The improvement team also created a redundancy/gap matrix by asking: What procedural checks are in place upstream to prevent errors for each inspection step in the final quality control inspection procedure? The result of this activity was a table that made redundancies and gaps easy to detect.

From the matrix and the cause-and-effect diagrams, the team identified the following final root causes:

  • Inconsistency: more checks for some product lines than for others
  • Redundancy: confusion as to who was responsible for what activities
  • Compliance: some personnel not following checks as required
  • Scattered data: error data stored in multiple databases, as well as manual tracking and reporting of errors
  • Lack of technology: manual input of data throughout the process
  • Poor process: no standard DHR format across assembly cells, as well as overly complex documentation
  • Lack of focus: no visible metrics or team objectives of performance feedback related to DHR accuracy

The team proceeded to validate these root causes on the company’s Stellant line, the highest volume injector product. The protocol was piloted for four months, which allowed the improvement team sufficient time to identify a correlation between the overall defects throughout all product lines and those found on the Stellant line.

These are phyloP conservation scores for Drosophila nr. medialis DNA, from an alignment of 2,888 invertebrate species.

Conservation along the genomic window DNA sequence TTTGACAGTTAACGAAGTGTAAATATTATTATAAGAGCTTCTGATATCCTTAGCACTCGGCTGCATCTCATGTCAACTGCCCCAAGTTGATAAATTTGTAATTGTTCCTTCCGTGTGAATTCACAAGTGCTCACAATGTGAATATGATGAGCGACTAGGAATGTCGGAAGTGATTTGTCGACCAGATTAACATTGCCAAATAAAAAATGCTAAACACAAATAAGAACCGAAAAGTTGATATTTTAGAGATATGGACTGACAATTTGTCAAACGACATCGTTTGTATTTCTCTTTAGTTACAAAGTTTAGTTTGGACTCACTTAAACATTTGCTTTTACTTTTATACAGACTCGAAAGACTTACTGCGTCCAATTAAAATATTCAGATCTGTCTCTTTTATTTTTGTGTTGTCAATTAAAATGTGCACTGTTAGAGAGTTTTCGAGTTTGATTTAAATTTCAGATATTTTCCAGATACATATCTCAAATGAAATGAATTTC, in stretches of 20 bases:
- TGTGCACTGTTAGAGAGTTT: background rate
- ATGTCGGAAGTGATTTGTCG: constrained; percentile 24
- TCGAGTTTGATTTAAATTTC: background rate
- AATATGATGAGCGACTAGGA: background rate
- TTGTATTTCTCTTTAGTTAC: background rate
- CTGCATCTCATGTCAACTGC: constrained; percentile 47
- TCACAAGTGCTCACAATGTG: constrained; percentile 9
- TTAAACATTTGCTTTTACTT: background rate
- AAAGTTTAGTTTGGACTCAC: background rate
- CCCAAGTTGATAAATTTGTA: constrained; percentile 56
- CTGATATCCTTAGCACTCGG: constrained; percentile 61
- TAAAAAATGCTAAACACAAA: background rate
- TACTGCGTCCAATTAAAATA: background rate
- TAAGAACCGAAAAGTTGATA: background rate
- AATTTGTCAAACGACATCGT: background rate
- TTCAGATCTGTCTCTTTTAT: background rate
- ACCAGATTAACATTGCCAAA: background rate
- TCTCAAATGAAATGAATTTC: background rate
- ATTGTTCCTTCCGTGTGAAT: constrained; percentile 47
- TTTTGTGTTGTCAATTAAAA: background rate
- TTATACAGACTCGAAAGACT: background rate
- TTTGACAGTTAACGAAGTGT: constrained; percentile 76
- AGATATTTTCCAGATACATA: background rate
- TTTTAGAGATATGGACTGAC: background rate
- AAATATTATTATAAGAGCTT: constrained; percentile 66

Developing a Three-Tiered Solution
The team’s two-year plan focused on three areas for improvement:

  • Technology: to eliminate human error
  • Process: to standardize and simplify DHR travelers
  • People: to implement systems to enable, measure and reward performance

The expected error reduction for each of the three solution types was analyzed to help prioritize implementation. For example, while the cost of technology-related solutions was high, this category also had a high probability of success – a projected 29-percent error reduction rate.

Technology Solutions
Using brainstorming techniques, project timelines and cost analysis, the team selected three technology solutions for implementation:

  • Automated electrical safety test cart: A fully mobile system would enhance the efficiency and accuracy of device history by collecting and printing test results, eliminating manual recording of test data.